School of Technology and Computer Science Seminars

Quantum Communication Using Coherent Rejection Sampling

by Rahul Jain (National University of Singapore, Singapore)

Monday, August 14, 2017 from to (Asia/Kolkata)
at A-201 (STCS Seminar Room)
Compression of a message up to the information it carries is key to many tasks involved in classical and quantum information theory. Schumacher provided one of the first quantum compression schemes and several more general schemes have been developed ever since. However, the one-shot characterization of these quantum tasks is still under development, and often lacks a direct connection with analogous classical tasks. Here we show a new technique for the compression of quantum messages with the aid of entanglement. We devise a new tool that we call the convex split lemma, which is a coherent quantum analogue of the widely used rejection sampling procedure in classical communication protocols. As a consequence, we exhibit new explicit protocols with tight communication cost for quantum state merging, quantum state splitting. We also present a port-based teleportation scheme which uses less number of ports in presence of information about input.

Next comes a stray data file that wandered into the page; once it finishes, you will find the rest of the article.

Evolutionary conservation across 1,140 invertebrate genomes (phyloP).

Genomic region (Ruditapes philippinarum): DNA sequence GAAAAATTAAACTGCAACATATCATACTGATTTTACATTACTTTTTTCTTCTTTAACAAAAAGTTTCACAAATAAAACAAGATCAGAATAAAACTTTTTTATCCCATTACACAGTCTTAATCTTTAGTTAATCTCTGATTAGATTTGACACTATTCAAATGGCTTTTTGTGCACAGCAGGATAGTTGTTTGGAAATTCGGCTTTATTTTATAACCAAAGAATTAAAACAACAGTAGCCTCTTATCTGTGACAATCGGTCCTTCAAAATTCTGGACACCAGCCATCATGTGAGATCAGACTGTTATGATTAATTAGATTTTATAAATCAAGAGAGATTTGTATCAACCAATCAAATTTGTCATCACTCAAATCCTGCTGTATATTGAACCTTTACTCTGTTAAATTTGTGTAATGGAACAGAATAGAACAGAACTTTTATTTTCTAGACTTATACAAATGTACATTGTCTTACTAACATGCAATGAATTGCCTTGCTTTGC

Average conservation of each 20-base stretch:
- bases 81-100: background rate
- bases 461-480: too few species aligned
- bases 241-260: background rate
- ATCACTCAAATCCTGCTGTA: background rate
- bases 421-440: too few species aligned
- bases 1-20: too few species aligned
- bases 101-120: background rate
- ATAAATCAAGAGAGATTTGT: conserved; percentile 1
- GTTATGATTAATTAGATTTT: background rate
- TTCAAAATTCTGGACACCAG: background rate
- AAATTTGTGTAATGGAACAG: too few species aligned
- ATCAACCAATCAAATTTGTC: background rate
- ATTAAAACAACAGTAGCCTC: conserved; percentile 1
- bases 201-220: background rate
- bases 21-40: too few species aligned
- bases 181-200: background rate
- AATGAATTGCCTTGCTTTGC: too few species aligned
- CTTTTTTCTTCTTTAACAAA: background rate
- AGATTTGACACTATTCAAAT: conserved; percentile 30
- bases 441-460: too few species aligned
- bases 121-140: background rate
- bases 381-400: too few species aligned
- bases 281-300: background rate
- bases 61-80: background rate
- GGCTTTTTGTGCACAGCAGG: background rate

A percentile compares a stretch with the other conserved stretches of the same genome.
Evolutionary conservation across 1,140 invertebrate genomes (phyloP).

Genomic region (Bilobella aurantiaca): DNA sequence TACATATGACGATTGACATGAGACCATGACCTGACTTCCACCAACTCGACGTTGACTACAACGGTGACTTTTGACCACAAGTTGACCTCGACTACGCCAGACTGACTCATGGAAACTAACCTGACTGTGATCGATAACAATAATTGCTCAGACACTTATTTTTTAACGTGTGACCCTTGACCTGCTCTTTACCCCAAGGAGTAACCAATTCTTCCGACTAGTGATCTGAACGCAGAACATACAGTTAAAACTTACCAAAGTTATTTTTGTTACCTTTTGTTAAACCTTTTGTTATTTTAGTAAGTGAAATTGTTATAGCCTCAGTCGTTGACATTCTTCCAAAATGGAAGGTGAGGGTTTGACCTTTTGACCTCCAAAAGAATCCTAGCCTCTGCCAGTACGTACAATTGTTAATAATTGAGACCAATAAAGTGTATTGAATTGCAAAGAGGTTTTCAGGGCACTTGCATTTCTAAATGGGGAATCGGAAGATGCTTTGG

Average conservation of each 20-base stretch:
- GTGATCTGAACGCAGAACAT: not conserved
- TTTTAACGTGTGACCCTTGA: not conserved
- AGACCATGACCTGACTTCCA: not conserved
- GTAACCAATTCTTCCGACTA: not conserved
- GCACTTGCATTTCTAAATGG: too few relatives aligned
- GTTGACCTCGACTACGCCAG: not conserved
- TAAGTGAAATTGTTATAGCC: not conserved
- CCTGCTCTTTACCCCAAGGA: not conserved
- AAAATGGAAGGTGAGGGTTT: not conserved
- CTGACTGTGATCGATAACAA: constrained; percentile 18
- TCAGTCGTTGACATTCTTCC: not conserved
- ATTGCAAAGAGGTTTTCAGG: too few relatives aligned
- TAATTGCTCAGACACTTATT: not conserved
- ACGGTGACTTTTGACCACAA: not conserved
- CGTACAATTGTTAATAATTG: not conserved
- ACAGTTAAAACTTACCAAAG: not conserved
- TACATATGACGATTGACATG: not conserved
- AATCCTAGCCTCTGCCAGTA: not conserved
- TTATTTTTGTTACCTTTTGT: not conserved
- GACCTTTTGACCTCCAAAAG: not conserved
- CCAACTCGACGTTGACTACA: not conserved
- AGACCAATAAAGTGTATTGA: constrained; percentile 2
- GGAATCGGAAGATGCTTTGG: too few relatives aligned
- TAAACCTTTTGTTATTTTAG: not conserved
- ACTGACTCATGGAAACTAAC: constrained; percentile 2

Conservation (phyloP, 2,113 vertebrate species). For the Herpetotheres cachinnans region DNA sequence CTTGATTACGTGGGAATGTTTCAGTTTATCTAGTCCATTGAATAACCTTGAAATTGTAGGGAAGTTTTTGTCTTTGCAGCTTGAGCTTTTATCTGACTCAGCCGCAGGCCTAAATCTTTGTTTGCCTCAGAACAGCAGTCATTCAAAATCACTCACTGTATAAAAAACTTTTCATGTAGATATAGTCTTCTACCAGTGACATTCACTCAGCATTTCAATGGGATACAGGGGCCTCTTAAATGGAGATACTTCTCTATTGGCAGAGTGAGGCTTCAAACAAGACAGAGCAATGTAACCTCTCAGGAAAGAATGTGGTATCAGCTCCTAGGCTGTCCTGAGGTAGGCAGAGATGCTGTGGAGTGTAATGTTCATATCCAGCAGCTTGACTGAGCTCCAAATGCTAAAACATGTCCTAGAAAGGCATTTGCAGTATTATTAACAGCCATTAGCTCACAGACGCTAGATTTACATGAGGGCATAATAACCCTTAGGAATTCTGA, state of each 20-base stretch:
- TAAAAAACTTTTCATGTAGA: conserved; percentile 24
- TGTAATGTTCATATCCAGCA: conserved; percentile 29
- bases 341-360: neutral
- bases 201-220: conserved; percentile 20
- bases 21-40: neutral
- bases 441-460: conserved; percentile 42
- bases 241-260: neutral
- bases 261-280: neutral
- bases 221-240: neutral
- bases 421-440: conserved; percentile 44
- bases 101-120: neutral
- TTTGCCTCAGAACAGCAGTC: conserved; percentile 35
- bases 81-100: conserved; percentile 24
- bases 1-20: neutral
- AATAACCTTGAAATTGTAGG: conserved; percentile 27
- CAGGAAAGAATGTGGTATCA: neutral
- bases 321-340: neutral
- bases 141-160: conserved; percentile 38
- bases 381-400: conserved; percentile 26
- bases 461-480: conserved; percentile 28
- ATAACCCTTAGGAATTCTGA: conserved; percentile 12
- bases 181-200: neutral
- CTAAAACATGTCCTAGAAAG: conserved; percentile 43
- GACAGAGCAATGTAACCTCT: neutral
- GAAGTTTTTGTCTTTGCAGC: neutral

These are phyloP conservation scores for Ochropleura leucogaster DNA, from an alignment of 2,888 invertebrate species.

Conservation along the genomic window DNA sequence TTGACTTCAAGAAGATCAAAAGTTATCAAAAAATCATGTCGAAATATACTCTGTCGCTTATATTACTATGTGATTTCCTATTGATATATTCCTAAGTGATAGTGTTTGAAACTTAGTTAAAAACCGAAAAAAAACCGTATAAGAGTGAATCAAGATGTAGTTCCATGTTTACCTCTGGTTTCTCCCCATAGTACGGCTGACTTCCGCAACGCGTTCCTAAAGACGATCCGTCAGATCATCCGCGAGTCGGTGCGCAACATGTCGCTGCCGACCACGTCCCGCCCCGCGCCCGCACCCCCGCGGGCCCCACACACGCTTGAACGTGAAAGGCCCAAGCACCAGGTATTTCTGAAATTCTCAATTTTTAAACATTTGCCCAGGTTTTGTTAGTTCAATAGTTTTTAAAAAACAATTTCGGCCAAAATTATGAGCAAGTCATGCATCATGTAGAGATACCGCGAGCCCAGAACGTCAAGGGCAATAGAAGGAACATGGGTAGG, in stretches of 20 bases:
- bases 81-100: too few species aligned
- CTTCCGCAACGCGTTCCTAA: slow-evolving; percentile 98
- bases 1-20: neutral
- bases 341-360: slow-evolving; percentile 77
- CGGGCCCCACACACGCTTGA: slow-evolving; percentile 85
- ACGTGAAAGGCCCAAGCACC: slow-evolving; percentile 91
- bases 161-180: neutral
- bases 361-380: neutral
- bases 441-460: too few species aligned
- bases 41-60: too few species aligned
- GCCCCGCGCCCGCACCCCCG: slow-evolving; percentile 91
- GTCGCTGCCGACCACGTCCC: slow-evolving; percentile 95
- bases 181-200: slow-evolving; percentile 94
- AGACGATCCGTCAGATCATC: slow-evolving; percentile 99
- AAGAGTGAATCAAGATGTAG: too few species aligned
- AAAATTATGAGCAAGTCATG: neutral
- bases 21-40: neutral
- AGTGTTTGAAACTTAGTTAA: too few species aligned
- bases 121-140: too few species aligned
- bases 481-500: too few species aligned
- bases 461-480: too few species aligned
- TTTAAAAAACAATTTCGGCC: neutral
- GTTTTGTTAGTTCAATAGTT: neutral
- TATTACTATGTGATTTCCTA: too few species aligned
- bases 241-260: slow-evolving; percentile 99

Very recently our framework has found applications in several important settings in quantum network theory, such as a quantum version of the Gel’fand-Pinsker channel; the quantum broadcast channel and to obtain a new achievability bound on quantum state redistribution, in terms of smooth-max information and hypothesis testing relative entropy. Convex-split lemma has also found applications in the context of catalytic decoupling; privacy in quantum communication (the wiretap channel); a generalized quantum Slepian-Wolf result ; a bound for the important and consequential task of measurement compression using classical shared randomness and to obtain optimal bounds on the classical capacity of entanglement-assisted compound channels.

Given the broad applicability of the convex-split technique as exhibited in these recent works, we expect more applications in quantum network theory in the future.

Paper at :